The Miracle of Mindfulness, Thich Nhat Hanh

A book written by a great Buddhist monk of the 20th century offering some great advice to the novice or the advanced practitioner of mindfulness.

This book is comprised of letters that Thich Nhat Hanh sent to his practicing Buddhist monks in Vietnam from exile in France during the Vietnam war.

So the practice is centered around mindfulness in order to keep the peace in yourself and around others in times of struggle.

One phrase the author uses to invoke mindfulness is simply “Wash the dishes to wash the dishes” or “eat a tangerine to eat a tangerine.” So often we want to get the dishes over with and move on to the next thing, or don’t even think about eating a tangerine while we eat it.

But that’s not living life now.

What we all have to come to grips with is the fact that life is lived right now, not in your head, and not in the past or the future. This is it!

It sounds like I’m rehashing the same old mindfulness advice.

But the reason it gets so rehashed is that it’s MUY IMPORTANTE.

It creates genuine fulfillment in your life. For example, whenever I’m say eating or riding my bike and I’m in a negative thought loop, I’ll notice it and switch to noticing my physical experience.

I’ll notice the wind in my face, the sound of the tires, the mouvement of my legs. Immediately I feel better.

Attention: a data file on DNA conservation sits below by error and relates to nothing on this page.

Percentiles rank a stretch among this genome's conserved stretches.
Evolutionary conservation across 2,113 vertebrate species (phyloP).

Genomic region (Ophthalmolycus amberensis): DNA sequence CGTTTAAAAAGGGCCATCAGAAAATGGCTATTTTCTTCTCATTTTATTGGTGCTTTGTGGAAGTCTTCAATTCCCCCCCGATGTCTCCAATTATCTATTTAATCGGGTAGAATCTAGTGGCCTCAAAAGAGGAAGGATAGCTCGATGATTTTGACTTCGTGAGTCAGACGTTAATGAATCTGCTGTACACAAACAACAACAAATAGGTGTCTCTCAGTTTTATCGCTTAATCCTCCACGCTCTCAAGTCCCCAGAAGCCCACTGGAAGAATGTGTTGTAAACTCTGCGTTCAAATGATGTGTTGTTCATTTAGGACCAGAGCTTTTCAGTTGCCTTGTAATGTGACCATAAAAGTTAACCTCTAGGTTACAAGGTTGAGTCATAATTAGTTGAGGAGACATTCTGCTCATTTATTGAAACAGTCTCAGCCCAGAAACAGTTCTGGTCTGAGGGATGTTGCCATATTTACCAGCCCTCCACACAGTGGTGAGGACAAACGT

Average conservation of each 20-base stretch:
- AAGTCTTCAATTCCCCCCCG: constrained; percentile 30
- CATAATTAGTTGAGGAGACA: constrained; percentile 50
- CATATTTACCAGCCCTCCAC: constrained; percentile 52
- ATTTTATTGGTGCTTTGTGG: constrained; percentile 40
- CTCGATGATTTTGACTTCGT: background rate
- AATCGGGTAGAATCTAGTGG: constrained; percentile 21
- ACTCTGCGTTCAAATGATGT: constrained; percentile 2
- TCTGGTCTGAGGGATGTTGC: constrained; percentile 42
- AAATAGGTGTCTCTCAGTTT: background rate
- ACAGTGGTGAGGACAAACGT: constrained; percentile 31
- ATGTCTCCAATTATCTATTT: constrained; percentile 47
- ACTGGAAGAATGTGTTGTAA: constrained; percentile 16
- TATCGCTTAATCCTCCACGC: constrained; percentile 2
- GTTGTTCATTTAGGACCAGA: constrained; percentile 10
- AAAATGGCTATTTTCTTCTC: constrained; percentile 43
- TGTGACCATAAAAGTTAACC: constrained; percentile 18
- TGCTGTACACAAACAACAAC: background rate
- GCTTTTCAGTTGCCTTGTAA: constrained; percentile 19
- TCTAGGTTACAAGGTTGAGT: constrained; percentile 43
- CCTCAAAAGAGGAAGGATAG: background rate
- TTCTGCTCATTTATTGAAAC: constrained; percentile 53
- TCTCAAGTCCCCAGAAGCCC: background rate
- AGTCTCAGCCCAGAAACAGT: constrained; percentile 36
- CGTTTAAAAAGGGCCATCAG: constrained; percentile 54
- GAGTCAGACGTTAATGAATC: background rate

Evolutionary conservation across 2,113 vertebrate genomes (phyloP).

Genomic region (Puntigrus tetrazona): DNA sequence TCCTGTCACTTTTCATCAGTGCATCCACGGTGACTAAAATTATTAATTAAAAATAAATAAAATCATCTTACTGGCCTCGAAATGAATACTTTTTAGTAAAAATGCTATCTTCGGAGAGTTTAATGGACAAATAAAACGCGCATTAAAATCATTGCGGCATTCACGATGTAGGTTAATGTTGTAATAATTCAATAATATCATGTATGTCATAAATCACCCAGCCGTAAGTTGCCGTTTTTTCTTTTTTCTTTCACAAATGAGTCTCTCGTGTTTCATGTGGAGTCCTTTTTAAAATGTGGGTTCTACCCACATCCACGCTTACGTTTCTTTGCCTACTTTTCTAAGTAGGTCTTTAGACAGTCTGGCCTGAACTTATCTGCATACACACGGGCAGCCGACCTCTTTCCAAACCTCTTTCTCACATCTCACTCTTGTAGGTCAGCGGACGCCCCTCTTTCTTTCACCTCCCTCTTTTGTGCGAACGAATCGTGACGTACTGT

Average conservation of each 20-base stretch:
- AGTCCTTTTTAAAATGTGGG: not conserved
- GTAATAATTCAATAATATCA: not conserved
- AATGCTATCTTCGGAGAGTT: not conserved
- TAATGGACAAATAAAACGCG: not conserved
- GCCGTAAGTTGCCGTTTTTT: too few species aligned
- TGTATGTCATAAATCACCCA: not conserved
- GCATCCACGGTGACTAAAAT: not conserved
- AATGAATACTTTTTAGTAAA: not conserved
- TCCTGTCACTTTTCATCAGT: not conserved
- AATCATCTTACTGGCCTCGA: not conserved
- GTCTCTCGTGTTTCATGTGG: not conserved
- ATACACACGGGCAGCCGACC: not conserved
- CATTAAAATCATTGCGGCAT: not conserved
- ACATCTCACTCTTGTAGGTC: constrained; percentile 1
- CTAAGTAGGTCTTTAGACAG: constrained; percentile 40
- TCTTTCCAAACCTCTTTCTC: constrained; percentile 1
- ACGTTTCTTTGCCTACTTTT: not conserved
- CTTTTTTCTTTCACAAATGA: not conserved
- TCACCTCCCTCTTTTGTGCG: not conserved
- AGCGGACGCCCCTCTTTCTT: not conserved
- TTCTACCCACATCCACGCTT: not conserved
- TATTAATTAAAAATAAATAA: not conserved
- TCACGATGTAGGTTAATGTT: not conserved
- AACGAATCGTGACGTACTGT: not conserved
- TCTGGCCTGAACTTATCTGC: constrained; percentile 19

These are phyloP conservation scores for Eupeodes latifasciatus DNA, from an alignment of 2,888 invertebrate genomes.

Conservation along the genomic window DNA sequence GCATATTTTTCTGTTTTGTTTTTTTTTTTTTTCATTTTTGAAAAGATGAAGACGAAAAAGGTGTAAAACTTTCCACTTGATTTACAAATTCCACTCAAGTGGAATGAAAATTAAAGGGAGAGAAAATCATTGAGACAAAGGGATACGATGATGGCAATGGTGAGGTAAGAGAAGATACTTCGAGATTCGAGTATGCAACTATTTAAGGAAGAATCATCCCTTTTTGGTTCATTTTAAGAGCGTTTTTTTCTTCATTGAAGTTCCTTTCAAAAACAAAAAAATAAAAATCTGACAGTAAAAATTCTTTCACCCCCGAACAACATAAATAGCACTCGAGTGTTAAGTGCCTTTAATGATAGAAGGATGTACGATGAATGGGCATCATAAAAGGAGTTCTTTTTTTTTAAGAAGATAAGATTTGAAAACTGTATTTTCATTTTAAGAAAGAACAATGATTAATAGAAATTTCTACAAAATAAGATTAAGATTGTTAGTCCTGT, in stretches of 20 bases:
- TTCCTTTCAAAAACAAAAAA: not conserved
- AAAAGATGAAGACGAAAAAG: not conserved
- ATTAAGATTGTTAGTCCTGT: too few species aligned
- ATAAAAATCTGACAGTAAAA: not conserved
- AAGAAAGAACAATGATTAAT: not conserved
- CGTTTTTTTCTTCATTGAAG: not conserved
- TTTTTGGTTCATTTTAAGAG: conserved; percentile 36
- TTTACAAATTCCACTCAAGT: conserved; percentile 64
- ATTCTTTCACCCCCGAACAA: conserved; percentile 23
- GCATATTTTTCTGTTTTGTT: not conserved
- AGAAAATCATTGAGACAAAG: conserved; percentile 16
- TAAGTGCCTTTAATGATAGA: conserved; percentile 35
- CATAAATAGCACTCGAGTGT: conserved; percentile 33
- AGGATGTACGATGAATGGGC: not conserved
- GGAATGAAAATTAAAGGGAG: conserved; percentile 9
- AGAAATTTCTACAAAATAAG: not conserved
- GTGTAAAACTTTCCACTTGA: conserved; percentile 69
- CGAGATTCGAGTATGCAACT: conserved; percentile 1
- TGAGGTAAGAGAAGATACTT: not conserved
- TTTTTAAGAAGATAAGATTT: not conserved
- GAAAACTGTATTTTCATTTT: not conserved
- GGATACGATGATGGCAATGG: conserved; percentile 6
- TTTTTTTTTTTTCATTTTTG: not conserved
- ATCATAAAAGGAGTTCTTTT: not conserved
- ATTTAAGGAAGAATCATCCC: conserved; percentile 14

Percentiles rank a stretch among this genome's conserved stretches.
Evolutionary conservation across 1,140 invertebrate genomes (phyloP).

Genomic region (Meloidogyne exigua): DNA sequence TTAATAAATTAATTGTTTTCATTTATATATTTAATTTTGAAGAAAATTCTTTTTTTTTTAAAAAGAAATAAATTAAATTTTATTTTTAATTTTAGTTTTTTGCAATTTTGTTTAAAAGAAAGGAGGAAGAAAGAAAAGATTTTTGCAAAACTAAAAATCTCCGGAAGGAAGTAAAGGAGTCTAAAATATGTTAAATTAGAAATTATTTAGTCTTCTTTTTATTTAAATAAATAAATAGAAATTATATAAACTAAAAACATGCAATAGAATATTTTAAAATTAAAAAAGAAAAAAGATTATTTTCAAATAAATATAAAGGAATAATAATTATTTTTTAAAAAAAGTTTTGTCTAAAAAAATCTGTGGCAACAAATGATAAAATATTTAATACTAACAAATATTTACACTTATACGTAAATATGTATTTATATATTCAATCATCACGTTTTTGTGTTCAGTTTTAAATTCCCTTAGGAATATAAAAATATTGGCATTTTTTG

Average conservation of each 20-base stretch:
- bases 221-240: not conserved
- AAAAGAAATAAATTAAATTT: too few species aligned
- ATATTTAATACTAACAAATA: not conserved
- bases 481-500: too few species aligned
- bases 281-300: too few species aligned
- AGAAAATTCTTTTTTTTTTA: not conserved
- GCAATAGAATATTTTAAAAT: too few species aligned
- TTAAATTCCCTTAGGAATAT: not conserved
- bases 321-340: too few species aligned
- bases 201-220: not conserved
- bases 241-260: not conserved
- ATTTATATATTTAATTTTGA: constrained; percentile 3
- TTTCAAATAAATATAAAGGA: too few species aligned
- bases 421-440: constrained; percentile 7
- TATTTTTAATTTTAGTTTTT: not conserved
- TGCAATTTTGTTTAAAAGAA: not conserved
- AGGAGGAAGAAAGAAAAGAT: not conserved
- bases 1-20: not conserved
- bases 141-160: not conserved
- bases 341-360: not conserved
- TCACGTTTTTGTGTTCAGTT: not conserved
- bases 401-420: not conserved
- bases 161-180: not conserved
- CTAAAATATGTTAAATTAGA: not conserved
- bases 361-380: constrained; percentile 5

Mindfulness is also super important for noticing emotions.

Most people in society completely override their emotional body. But the thing is, you can’t live life in your head. Your body tells you a lot more about where you truly are in your life than your mind ever could.

Developing mindfulness of emotions may take some work, but it pays off. You get to see that negative emotions aren’t really that bad after all. Also, you will be forced to be more honest with yourself about what you feel.

Finally, mindfulness helps break down the concepts your mind makes about reality. You think that feeling and sound are separate. Is that true? What separates them? What separates the knower of the sound from the sound?

Back to the book.

The first half talks about mindfulness as a general topic, provides some anecdotes, and is just a pleasant read.

The second half gives the reader a plethora of exercises in mindfulness. How to do a day in mindfulness, counting the breath, making tea mindfully, visualizing a pebble (I like this one). Even a few contemplations for more existential purposes, such as contemplations on interdependence or who you were before you were born.

It was very interesting reading this knowing that he was writing to people who were in the middle of a war. It reminded me of a documentary on Tibetan Buddhism that I saw. The Dalai Lama was talking about a conversation he’d had with a monk who was sent to the Chinese gulags when they took over Tibet. The monk starts: